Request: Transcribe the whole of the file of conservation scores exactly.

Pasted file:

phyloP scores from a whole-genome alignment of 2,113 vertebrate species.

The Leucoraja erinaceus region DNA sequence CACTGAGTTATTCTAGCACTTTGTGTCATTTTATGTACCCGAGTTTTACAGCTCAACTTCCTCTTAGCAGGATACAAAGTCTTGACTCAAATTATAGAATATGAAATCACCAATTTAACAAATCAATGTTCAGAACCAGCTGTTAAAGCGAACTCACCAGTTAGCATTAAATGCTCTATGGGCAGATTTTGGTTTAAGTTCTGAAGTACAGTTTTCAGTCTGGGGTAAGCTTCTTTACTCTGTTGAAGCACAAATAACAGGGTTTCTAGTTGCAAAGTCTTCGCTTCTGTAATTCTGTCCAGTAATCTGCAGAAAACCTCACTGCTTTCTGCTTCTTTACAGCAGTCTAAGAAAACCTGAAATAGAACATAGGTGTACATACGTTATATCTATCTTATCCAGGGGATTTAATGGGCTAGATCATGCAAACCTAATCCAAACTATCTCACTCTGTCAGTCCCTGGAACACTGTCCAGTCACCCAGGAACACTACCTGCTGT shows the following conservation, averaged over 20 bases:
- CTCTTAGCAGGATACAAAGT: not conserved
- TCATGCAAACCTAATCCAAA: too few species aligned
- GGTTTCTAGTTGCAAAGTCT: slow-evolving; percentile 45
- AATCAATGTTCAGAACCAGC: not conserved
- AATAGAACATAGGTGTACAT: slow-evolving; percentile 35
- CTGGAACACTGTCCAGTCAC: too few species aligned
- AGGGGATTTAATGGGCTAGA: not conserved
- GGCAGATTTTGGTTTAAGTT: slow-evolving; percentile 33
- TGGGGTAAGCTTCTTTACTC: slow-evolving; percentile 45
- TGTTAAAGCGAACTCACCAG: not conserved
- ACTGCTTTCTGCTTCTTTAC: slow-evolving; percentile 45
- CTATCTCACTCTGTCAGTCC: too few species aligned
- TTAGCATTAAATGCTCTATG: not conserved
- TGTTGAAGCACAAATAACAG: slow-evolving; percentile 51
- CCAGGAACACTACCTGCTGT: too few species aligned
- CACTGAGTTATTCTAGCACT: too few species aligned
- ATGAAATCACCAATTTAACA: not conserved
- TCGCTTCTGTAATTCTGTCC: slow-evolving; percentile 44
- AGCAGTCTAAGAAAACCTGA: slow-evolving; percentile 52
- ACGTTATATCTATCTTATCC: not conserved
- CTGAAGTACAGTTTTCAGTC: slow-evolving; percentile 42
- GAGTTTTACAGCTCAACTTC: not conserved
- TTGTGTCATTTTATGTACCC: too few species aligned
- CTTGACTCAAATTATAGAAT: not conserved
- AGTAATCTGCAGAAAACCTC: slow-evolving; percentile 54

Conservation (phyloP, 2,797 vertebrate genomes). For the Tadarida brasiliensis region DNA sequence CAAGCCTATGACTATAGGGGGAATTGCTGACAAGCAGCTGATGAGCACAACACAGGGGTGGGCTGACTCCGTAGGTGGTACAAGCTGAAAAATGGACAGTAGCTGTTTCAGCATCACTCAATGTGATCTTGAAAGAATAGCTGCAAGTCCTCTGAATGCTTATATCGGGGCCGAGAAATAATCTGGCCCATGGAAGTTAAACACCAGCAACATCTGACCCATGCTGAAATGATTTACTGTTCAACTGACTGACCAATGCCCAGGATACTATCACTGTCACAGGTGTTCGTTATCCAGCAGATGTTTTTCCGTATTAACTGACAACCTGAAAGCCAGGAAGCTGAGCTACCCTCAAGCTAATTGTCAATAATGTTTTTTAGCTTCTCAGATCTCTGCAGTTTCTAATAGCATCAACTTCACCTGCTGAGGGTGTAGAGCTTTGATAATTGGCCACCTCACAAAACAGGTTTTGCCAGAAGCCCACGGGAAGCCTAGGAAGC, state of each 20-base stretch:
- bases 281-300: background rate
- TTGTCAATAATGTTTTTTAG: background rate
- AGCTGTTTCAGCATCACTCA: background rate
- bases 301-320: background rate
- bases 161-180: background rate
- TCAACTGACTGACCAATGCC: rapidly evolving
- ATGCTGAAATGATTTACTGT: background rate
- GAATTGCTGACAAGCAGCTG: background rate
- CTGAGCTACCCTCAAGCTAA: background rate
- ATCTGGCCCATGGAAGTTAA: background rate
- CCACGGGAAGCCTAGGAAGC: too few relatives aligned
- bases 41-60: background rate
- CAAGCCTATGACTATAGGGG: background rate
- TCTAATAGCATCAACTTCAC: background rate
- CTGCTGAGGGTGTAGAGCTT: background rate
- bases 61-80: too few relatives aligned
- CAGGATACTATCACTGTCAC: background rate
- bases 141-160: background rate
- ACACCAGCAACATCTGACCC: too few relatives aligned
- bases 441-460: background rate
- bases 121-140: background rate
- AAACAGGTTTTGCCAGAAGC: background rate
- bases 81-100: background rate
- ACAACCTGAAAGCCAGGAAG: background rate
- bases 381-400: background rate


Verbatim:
phyloP scores from a whole-genome alignment of 2,113 vertebrate species.

The Leucoraja erinaceus region DNA sequence CACTGAGTTATTCTAGCACTTTGTGTCATTTTATGTACCCGAGTTTTACAGCTCAACTTCCTCTTAGCAGGATACAAAGTCTTGACTCAAATTATAGAATATGAAATCACCAATTTAACAAATCAATGTTCAGAACCAGCTGTTAAAGCGAACTCACCAGTTAGCATTAAATGCTCTATGGGCAGATTTTGGTTTAAGTTCTGAAGTACAGTTTTCAGTCTGGGGTAAGCTTCTTTACTCTGTTGAAGCACAAATAACAGGGTTTCTAGTTGCAAAGTCTTCGCTTCTGTAATTCTGTCCAGTAATCTGCAGAAAACCTCACTGCTTTCTGCTTCTTTACAGCAGTCTAAGAAAACCTGAAATAGAACATAGGTGTACATACGTTATATCTATCTTATCCAGGGGATTTAATGGGCTAGATCATGCAAACCTAATCCAAACTATCTCACTCTGTCAGTCCCTGGAACACTGTCCAGTCACCCAGGAACACTACCTGCTGT shows the following conservation, averaged over 20 bases:
- CTCTTAGCAGGATACAAAGT: not conserved
- TCATGCAAACCTAATCCAAA: too few species aligned
- GGTTTCTAGTTGCAAAGTCT: slow-evolving; percentile 45
- AATCAATGTTCAGAACCAGC: not conserved
- AATAGAACATAGGTGTACAT: slow-evolving; percentile 35
- CTGGAACACTGTCCAGTCAC: too few species aligned
- AGGGGATTTAATGGGCTAGA: not conserved
- GGCAGATTTTGGTTTAAGTT: slow-evolving; percentile 33
- TGGGGTAAGCTTCTTTACTC: slow-evolving; percentile 45
- TGTTAAAGCGAACTCACCAG: not conserved
- ACTGCTTTCTGCTTCTTTAC: slow-evolving; percentile 45
- CTATCTCACTCTGTCAGTCC: too few species aligned
- TTAGCATTAAATGCTCTATG: not conserved
- TGTTGAAGCACAAATAACAG: slow-evolving; percentile 51
- CCAGGAACACTACCTGCTGT: too few species aligned
- CACTGAGTTATTCTAGCACT: too few species aligned
- ATGAAATCACCAATTTAACA: not conserved
- TCGCTTCTGTAATTCTGTCC: slow-evolving; percentile 44
- AGCAGTCTAAGAAAACCTGA: slow-evolving; percentile 52
- ACGTTATATCTATCTTATCC: not conserved
- CTGAAGTACAGTTTTCAGTC: slow-evolving; percentile 42
- GAGTTTTACAGCTCAACTTC: not conserved
- TTGTGTCATTTTATGTACCC: too few species aligned
- CTTGACTCAAATTATAGAAT: not conserved
- AGTAATCTGCAGAAAACCTC: slow-evolving; percentile 54

Conservation (phyloP, 2,797 vertebrate genomes). For the Tadarida brasiliensis region DNA sequence CAAGCCTATGACTATAGGGGGAATTGCTGACAAGCAGCTGATGAGCACAACACAGGGGTGGGCTGACTCCGTAGGTGGTACAAGCTGAAAAATGGACAGTAGCTGTTTCAGCATCACTCAATGTGATCTTGAAAGAATAGCTGCAAGTCCTCTGAATGCTTATATCGGGGCCGAGAAATAATCTGGCCCATGGAAGTTAAACACCAGCAACATCTGACCCATGCTGAAATGATTTACTGTTCAACTGACTGACCAATGCCCAGGATACTATCACTGTCACAGGTGTTCGTTATCCAGCAGATGTTTTTCCGTATTAACTGACAACCTGAAAGCCAGGAAGCTGAGCTACCCTCAAGCTAATTGTCAATAATGTTTTTTAGCTTCTCAGATCTCTGCAGTTTCTAATAGCATCAACTTCACCTGCTGAGGGTGTAGAGCTTTGATAATTGGCCACCTCACAAAACAGGTTTTGCCAGAAGCCCACGGGAAGCCTAGGAAGC, state of each 20-base stretch:
- bases 281-300: background rate
- TTGTCAATAATGTTTTTTAG: background rate
- AGCTGTTTCAGCATCACTCA: background rate
- bases 301-320: background rate
- bases 161-180: background rate
- TCAACTGACTGACCAATGCC: rapidly evolving
- ATGCTGAAATGATTTACTGT: background rate
- GAATTGCTGACAAGCAGCTG: background rate
- CTGAGCTACCCTCAAGCTAA: background rate
- ATCTGGCCCATGGAAGTTAA: background rate
- CCACGGGAAGCCTAGGAAGC: too few relatives aligned
- bases 41-60: background rate
- CAAGCCTATGACTATAGGGG: background rate
- TCTAATAGCATCAACTTCAC: background rate
- CTGCTGAGGGTGTAGAGCTT: background rate
- bases 61-80: too few relatives aligned
- CAGGATACTATCACTGTCAC: background rate
- bases 141-160: background rate
- ACACCAGCAACATCTGACCC: too few relatives aligned
- bases 441-460: background rate
- bases 121-140: background rate
- AAACAGGTTTTGCCAGAAGC: background rate
- bases 81-100: background rate
- ACAACCTGAAAGCCAGGAAG: background rate
- bases 381-400: background rate